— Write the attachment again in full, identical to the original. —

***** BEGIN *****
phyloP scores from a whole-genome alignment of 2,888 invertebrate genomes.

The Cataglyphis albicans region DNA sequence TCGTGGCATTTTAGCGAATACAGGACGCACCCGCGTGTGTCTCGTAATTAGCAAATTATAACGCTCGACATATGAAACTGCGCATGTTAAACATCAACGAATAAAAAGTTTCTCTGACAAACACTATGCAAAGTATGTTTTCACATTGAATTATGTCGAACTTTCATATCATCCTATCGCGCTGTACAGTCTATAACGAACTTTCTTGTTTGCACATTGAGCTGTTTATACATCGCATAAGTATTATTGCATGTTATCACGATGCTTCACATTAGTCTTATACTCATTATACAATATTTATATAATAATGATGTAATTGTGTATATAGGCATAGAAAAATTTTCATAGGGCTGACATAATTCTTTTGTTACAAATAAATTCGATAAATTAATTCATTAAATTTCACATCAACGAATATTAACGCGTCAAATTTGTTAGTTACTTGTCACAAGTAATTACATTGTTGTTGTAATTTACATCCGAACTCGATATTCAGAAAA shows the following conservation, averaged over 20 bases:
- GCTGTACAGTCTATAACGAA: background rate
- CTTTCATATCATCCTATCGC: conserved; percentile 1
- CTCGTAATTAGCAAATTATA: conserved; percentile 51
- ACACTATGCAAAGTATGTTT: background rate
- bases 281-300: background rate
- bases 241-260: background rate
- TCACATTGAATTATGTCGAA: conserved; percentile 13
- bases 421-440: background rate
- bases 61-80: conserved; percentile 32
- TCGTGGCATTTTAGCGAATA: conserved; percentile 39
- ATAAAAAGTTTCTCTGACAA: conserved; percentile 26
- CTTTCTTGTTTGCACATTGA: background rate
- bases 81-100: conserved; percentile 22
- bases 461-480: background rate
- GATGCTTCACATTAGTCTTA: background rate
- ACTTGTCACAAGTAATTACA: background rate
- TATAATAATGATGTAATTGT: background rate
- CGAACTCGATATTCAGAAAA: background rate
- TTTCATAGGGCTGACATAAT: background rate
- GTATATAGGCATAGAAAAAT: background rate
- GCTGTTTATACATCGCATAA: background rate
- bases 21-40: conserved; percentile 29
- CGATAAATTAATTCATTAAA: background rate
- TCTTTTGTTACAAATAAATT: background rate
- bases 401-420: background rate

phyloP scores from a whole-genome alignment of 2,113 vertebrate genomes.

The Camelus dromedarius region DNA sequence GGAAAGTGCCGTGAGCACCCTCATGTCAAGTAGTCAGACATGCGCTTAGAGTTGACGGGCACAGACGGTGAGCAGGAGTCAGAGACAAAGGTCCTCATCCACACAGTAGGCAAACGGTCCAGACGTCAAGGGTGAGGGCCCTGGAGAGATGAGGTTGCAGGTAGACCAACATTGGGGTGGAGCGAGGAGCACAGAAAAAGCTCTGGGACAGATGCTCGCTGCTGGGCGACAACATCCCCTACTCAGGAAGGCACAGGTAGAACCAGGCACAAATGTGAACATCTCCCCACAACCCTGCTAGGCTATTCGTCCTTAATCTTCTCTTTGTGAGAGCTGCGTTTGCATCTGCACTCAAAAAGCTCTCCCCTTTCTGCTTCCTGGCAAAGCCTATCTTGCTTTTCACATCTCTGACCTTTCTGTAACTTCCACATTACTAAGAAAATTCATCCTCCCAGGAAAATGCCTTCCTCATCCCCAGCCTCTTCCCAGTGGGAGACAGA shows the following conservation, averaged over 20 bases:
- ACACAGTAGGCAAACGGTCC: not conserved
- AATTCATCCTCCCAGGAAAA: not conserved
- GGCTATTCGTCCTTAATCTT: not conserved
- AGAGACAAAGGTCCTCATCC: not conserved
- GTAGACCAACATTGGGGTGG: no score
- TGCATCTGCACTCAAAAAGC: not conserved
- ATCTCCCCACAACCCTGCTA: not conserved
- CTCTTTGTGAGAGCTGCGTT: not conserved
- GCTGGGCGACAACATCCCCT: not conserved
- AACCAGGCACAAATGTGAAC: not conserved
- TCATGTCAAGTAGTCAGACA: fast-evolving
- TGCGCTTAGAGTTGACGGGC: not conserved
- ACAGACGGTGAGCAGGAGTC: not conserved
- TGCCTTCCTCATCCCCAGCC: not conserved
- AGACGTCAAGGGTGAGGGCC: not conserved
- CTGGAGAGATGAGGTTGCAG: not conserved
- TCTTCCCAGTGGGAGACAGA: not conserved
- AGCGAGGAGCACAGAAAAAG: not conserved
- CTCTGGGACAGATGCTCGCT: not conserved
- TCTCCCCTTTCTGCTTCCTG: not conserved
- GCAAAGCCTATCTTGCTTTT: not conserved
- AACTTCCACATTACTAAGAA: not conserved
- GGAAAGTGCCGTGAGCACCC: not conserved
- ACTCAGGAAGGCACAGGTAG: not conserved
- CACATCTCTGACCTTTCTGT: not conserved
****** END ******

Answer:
phyloP scores from a whole-genome alignment of 2,888 invertebrate genomes.

The Cataglyphis albicans region DNA sequence TCGTGGCATTTTAGCGAATACAGGACGCACCCGCGTGTGTCTCGTAATTAGCAAATTATAACGCTCGACATATGAAACTGCGCATGTTAAACATCAACGAATAAAAAGTTTCTCTGACAAACACTATGCAAAGTATGTTTTCACATTGAATTATGTCGAACTTTCATATCATCCTATCGCGCTGTACAGTCTATAACGAACTTTCTTGTTTGCACATTGAGCTGTTTATACATCGCATAAGTATTATTGCATGTTATCACGATGCTTCACATTAGTCTTATACTCATTATACAATATTTATATAATAATGATGTAATTGTGTATATAGGCATAGAAAAATTTTCATAGGGCTGACATAATTCTTTTGTTACAAATAAATTCGATAAATTAATTCATTAAATTTCACATCAACGAATATTAACGCGTCAAATTTGTTAGTTACTTGTCACAAGTAATTACATTGTTGTTGTAATTTACATCCGAACTCGATATTCAGAAAA shows the following conservation, averaged over 20 bases:
- GCTGTACAGTCTATAACGAA: background rate
- CTTTCATATCATCCTATCGC: conserved; percentile 1
- CTCGTAATTAGCAAATTATA: conserved; percentile 51
- ACACTATGCAAAGTATGTTT: background rate
- bases 281-300: background rate
- bases 241-260: background rate
- TCACATTGAATTATGTCGAA: conserved; percentile 13
- bases 421-440: background rate
- bases 61-80: conserved; percentile 32
- TCGTGGCATTTTAGCGAATA: conserved; percentile 39
- ATAAAAAGTTTCTCTGACAA: conserved; percentile 26
- CTTTCTTGTTTGCACATTGA: background rate
- bases 81-100: conserved; percentile 22
- bases 461-480: background rate
- GATGCTTCACATTAGTCTTA: background rate
- ACTTGTCACAAGTAATTACA: background rate
- TATAATAATGATGTAATTGT: background rate
- CGAACTCGATATTCAGAAAA: background rate
- TTTCATAGGGCTGACATAAT: background rate
- GTATATAGGCATAGAAAAAT: background rate
- GCTGTTTATACATCGCATAA: background rate
- bases 21-40: conserved; percentile 29
- CGATAAATTAATTCATTAAA: background rate
- TCTTTTGTTACAAATAAATT: background rate
- bases 401-420: background rate

phyloP scores from a whole-genome alignment of 2,113 vertebrate genomes.

The Camelus dromedarius region DNA sequence GGAAAGTGCCGTGAGCACCCTCATGTCAAGTAGTCAGACATGCGCTTAGAGTTGACGGGCACAGACGGTGAGCAGGAGTCAGAGACAAAGGTCCTCATCCACACAGTAGGCAAACGGTCCAGACGTCAAGGGTGAGGGCCCTGGAGAGATGAGGTTGCAGGTAGACCAACATTGGGGTGGAGCGAGGAGCACAGAAAAAGCTCTGGGACAGATGCTCGCTGCTGGGCGACAACATCCCCTACTCAGGAAGGCACAGGTAGAACCAGGCACAAATGTGAACATCTCCCCACAACCCTGCTAGGCTATTCGTCCTTAATCTTCTCTTTGTGAGAGCTGCGTTTGCATCTGCACTCAAAAAGCTCTCCCCTTTCTGCTTCCTGGCAAAGCCTATCTTGCTTTTCACATCTCTGACCTTTCTGTAACTTCCACATTACTAAGAAAATTCATCCTCCCAGGAAAATGCCTTCCTCATCCCCAGCCTCTTCCCAGTGGGAGACAGA shows the following conservation, averaged over 20 bases:
- ACACAGTAGGCAAACGGTCC: not conserved
- AATTCATCCTCCCAGGAAAA: not conserved
- GGCTATTCGTCCTTAATCTT: not conserved
- AGAGACAAAGGTCCTCATCC: not conserved
- GTAGACCAACATTGGGGTGG: no score
- TGCATCTGCACTCAAAAAGC: not conserved
- ATCTCCCCACAACCCTGCTA: not conserved
- CTCTTTGTGAGAGCTGCGTT: not conserved
- GCTGGGCGACAACATCCCCT: not conserved
- AACCAGGCACAAATGTGAAC: not conserved
- TCATGTCAAGTAGTCAGACA: fast-evolving
- TGCGCTTAGAGTTGACGGGC: not conserved
- ACAGACGGTGAGCAGGAGTC: not conserved
- TGCCTTCCTCATCCCCAGCC: not conserved
- AGACGTCAAGGGTGAGGGCC: not conserved
- CTGGAGAGATGAGGTTGCAG: not conserved
- TCTTCCCAGTGGGAGACAGA: not conserved
- AGCGAGGAGCACAGAAAAAG: not conserved
- CTCTGGGACAGATGCTCGCT: not conserved
- TCTCCCCTTTCTGCTTCCTG: not conserved
- GCAAAGCCTATCTTGCTTTT: not conserved
- AACTTCCACATTACTAAGAA: not conserved
- GGAAAGTGCCGTGAGCACCC: not conserved
- ACTCAGGAAGGCACAGGTAG: not conserved
- CACATCTCTGACCTTTCTGT: not conserved